When Hong Kong was returned to the sovereignty of China by the British in July 1997, the new Hong Kong SAR (Special Administrative Region) Government announced the 'Biliterate and Trilingual' policy for all schools. Hong Kong students of this generation are expected to be proficient in both written English and Chinese, and speak fluent English (the international language), Cantonese (the vernacular language) as well as Putonghua (the national language of the PRC). To find out the attitudes of secondary school students towards these three languages, a questionnaire study was conducted with 134 senior secondary students. Given also the important relationship between social class, achievement and language attitudes (Schumann, 1976; Gibbons, 1984; Gardner, 1985; Siu, 1988; Lee, 1998), this paper compares the language attitudes of two main groups of Hong Kong students, namely the middle-class elite and the working-class low-achievers. The findings showed that the former group was more inclined to use English while the latter group the vernacular Cantonese. Despite this difference, both groups of students held generally positive attitudes towards the three languages. Copyright © 2001 Taylor & Francis Group, an informa business.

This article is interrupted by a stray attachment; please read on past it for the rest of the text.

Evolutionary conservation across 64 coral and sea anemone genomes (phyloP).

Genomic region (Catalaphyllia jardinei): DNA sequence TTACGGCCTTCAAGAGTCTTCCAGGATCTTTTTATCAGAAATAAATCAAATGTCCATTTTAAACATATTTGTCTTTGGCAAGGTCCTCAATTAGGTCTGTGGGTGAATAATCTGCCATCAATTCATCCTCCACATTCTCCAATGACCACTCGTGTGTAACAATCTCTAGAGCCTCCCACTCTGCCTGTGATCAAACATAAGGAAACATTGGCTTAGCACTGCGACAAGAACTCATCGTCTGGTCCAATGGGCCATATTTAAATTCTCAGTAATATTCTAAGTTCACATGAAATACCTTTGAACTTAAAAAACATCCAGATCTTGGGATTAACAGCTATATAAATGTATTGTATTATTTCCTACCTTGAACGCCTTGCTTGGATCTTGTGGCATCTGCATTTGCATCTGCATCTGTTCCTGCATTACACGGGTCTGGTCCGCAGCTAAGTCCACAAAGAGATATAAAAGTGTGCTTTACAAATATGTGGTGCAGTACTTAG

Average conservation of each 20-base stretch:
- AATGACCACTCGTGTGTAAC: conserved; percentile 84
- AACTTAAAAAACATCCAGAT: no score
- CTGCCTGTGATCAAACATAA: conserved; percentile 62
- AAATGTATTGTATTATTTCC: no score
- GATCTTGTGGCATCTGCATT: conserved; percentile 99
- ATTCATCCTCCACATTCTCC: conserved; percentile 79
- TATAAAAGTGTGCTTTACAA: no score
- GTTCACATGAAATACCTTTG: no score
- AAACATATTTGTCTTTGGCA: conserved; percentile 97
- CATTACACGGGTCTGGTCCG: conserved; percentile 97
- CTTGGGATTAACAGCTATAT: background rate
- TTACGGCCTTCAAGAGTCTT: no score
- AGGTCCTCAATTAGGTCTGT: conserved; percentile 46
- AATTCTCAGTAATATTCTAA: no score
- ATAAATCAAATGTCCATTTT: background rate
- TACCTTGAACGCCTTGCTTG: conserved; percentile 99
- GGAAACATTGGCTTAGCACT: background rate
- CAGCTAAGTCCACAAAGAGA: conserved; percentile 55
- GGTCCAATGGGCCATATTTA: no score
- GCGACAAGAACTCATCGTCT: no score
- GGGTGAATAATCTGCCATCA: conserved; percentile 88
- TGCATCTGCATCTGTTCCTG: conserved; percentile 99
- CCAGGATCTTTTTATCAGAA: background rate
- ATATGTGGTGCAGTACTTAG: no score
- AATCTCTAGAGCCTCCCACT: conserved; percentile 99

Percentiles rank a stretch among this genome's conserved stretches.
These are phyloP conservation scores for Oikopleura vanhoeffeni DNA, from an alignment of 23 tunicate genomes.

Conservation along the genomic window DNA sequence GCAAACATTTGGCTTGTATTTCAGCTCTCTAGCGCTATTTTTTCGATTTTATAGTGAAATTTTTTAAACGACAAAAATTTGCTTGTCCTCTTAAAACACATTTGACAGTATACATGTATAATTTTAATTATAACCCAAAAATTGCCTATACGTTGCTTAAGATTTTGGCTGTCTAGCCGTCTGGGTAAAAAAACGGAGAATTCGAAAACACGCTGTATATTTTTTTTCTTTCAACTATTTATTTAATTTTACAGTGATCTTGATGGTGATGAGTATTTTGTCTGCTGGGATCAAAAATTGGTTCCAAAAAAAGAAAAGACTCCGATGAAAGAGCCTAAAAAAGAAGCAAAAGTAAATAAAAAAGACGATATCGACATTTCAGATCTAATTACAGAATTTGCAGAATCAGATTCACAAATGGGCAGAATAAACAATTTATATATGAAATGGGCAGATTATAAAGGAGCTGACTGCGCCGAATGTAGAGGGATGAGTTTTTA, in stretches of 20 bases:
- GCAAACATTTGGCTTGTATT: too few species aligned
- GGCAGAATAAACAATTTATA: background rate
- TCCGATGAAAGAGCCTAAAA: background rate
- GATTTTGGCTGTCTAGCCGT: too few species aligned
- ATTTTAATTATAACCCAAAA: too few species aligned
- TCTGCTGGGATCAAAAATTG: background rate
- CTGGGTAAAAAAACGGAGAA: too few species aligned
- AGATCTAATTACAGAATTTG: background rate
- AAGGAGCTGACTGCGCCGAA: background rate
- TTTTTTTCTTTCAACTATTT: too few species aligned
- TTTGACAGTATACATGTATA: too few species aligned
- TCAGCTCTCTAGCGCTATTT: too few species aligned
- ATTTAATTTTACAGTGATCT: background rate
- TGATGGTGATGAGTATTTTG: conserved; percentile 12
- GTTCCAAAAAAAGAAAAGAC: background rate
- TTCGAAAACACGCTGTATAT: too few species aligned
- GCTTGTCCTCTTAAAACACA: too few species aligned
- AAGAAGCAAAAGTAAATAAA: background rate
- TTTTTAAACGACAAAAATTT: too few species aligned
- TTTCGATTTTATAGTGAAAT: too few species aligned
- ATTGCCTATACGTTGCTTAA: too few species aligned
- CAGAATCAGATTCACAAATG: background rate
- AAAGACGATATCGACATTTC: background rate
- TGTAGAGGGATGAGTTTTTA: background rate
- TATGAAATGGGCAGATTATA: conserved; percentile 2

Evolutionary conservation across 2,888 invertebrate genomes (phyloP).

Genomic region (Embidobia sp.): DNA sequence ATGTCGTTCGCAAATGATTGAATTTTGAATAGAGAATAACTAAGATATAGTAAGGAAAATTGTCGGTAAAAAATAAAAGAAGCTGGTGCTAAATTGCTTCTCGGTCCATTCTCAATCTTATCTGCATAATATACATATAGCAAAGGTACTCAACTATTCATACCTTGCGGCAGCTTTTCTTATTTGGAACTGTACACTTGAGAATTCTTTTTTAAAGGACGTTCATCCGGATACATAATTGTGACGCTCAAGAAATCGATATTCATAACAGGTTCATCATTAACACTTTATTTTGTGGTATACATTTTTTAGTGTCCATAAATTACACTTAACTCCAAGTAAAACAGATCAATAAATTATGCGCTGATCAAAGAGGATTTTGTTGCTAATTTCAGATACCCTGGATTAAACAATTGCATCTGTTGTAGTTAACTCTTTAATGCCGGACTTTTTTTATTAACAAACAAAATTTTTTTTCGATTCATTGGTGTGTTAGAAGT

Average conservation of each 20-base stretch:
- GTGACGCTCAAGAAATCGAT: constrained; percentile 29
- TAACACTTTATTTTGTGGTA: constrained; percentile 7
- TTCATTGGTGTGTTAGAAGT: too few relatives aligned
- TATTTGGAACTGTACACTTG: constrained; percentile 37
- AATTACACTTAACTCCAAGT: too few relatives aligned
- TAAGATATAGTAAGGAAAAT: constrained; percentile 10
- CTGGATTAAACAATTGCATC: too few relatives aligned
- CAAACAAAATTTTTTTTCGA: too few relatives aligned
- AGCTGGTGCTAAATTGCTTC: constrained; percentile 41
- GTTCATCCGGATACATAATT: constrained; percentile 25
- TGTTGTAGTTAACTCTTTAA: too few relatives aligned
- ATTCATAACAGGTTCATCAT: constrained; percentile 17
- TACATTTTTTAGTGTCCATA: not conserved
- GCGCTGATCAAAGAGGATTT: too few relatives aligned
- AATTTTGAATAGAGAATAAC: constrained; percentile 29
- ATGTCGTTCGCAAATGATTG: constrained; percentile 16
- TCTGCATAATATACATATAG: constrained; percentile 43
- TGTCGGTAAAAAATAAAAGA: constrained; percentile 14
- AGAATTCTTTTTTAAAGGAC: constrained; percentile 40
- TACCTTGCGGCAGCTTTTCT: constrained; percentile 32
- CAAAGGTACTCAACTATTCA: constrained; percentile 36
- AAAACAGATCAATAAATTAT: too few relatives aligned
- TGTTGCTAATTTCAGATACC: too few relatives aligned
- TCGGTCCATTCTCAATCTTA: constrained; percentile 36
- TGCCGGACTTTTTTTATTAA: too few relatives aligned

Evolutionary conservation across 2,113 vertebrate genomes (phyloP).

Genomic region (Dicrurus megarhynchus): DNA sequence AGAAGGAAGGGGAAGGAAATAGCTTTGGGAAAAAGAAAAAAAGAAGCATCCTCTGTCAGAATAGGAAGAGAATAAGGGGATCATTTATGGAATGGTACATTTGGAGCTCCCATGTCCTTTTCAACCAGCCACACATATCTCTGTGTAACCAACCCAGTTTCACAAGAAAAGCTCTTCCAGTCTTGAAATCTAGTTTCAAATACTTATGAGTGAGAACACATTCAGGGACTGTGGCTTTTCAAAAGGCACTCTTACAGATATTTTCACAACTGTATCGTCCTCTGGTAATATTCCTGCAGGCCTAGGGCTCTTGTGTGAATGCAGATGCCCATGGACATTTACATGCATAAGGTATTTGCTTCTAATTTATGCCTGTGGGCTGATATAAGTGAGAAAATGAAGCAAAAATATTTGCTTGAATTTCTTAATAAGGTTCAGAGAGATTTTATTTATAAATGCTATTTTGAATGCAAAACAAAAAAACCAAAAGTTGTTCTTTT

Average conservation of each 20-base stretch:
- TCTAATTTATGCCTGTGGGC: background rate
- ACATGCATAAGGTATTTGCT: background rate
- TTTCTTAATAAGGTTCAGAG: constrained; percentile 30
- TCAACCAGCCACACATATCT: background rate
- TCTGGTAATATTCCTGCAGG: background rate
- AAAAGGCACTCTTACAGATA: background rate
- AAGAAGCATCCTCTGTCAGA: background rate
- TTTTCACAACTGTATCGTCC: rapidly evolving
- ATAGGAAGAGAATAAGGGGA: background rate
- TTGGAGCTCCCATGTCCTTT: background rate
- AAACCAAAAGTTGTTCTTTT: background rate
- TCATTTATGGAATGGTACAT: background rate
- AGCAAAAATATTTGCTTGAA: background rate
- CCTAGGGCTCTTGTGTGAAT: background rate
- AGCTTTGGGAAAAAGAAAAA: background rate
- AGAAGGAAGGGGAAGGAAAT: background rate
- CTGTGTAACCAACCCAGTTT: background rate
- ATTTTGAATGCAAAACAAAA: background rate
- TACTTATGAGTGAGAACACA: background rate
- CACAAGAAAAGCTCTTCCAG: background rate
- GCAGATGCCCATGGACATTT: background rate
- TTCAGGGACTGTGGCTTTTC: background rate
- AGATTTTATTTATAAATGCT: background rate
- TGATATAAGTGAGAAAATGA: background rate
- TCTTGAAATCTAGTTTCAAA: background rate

|Journal||Journal of Multilingual and Multicultural Development|
|Publication status||Published - Apr 2001|